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Incredible Documentary Footage Shows Swarm Of Bees Kill 'Murder Hornet'

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Incredible Documentary Footage Shows Swarm Of Bees Kill 'Murder Hornet'

Incredible footage shows how a swarm of Japanese bees killed a 'murder hornet' that entered their hive attempting to eat them.

The 'murder hornet', also known as the Asian giant hornet, usually lives in the rainforests of Japan, until recently when it's been spotted in Washington in the US.

The hornets can grow up to two-inches (5.8cm) and have a venom that is around seven times more powerful than a bee's. They also look pretty bloody scary.

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The hornets are known to obliterate beehives, drink the honey, decapitate the bees and rip out their thoraxes to feed to their young.

As well as destroying bee populations, the hornets are responsible for around 50 human deaths per year in Japan, according to The New York Times.

Credit: PA
Credit: PA

As the US comes to terms with an influx of murder hornets, and what that could mean for the country's bee populations, someone on Twitter has unearthed a clip from a BBC Natural World documentary titled Buddha, Bees and the Giant Hornet Queen that shows a number of bees working together to kill one.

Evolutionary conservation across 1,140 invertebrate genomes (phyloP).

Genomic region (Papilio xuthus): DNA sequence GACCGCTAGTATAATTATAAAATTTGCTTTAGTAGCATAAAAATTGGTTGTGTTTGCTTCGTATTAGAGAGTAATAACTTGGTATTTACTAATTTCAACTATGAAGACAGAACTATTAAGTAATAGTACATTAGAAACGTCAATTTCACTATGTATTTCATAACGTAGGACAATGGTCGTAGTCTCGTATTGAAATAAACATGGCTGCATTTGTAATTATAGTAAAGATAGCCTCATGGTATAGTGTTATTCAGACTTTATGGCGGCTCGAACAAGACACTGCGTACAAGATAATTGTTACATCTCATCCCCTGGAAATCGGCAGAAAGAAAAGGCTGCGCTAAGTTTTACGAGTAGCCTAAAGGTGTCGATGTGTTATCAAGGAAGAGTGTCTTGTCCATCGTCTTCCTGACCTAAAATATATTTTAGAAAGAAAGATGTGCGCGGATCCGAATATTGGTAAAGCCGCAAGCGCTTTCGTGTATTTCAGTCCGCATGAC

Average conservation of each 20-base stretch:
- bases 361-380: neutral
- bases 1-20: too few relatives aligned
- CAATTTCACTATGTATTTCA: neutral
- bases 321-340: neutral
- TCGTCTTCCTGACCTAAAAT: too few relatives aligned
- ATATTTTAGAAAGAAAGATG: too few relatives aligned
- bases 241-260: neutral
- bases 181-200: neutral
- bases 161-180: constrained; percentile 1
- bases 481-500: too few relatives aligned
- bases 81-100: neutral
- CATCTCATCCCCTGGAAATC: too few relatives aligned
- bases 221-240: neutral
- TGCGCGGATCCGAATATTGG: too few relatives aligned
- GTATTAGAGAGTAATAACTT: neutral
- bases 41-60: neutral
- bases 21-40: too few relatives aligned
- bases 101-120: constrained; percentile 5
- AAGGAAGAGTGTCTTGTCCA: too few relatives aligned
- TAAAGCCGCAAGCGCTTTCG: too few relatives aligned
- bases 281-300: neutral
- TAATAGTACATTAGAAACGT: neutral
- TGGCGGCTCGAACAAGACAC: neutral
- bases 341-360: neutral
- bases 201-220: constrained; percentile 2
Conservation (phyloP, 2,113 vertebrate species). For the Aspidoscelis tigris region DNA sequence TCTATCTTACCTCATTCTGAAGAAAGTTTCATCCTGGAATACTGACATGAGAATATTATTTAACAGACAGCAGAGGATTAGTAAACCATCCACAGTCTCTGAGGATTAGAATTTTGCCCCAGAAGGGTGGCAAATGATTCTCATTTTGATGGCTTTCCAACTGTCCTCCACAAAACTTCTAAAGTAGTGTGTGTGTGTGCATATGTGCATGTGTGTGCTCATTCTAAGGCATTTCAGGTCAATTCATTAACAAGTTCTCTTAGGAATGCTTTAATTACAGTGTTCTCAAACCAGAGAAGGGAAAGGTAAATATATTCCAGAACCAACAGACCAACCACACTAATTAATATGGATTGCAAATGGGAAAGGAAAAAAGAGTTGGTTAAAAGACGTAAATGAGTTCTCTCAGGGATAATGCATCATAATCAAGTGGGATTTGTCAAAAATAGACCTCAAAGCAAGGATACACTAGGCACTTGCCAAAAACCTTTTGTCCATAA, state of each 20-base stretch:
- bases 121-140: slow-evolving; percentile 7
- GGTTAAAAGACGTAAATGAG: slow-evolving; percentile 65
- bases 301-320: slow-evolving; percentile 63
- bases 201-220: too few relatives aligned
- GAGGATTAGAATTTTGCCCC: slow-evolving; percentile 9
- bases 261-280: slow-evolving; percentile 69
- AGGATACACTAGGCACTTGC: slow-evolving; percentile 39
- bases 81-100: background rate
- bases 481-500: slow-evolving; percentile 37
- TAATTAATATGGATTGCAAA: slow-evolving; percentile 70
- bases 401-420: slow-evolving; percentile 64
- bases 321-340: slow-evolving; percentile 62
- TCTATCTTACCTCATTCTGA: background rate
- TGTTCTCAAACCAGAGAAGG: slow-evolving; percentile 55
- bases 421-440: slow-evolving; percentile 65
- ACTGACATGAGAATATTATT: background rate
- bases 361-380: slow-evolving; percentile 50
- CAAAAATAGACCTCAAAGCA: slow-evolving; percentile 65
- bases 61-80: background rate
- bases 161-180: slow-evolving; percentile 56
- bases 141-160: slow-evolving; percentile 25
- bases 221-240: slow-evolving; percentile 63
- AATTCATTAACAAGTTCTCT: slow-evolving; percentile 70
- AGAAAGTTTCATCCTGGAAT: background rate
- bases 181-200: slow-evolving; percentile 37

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The clip shows hundreds of bees climbing over and covering the hornet so that it overheats due to their vibrations and is eventually 'roasted alive'. Grim, eh?

The video has since gone viral with thousands of people retweeting it and commenting on the brave little bees.

One person wrote: "Happy ending except for the one bee who got decapitated. He's a hero, though."

A second asked: "Can they do a Zoom lesson with American bees?"

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Credit: PA
Credit: PA

A third person joked: "This holds up in nature court. He attacked first so they had every right to defend themselves. His family can't even sue for honey."

Experts in the US are worried about the impact the hornets may have on native bee populations.

Washington State Department of Agriculture entomologist Chris Looney told the NYT: "This is our window to keep it from establishing

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"If we can't do it in the next couple of years, it probably can't be done."

While entomologist Todd Murray said in a statement: "We need to teach people how to recognise and identify this hornet while populations are small, so that we can eradicate it while we still have a chance."

Featured Image Credit: BBC

Topics: World News, Animals

Claire Reid
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